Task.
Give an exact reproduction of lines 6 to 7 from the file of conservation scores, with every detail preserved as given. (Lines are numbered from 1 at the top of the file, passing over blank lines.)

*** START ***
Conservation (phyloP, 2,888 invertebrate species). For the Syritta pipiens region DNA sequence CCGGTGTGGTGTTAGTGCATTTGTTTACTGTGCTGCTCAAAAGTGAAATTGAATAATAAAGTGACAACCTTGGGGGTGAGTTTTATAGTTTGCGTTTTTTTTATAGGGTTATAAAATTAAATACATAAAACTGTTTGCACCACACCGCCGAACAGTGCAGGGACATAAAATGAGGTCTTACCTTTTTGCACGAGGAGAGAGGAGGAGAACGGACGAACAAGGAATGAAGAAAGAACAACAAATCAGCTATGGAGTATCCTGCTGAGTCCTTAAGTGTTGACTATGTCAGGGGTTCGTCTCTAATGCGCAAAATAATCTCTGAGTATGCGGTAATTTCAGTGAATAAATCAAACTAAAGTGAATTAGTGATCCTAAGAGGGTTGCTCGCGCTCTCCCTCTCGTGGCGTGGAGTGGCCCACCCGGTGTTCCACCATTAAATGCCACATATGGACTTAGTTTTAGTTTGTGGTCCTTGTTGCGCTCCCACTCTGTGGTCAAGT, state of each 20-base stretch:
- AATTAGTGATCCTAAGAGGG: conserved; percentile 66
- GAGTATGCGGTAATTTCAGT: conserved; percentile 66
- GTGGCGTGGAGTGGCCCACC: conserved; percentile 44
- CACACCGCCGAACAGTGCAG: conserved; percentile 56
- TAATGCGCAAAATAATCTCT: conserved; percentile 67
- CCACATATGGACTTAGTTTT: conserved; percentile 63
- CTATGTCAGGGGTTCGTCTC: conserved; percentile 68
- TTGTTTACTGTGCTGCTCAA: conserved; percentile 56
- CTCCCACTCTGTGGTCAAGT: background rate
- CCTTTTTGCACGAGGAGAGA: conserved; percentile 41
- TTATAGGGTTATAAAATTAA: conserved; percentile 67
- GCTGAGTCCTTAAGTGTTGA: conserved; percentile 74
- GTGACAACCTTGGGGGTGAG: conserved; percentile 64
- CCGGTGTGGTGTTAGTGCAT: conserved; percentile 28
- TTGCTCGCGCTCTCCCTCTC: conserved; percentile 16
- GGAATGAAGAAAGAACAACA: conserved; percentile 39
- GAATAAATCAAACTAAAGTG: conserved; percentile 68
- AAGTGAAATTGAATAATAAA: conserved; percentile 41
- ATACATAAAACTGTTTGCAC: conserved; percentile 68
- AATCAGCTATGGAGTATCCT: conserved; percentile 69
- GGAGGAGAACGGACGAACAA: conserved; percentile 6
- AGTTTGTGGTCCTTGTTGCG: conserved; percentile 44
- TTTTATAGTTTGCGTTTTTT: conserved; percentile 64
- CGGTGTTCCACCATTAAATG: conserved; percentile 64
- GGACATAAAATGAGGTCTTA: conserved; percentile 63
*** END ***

- TAATGCGCAAAATAATCTCT: conserved; percentile 67
- CCACATATGGACTTAGTTTT: conserved; percentile 63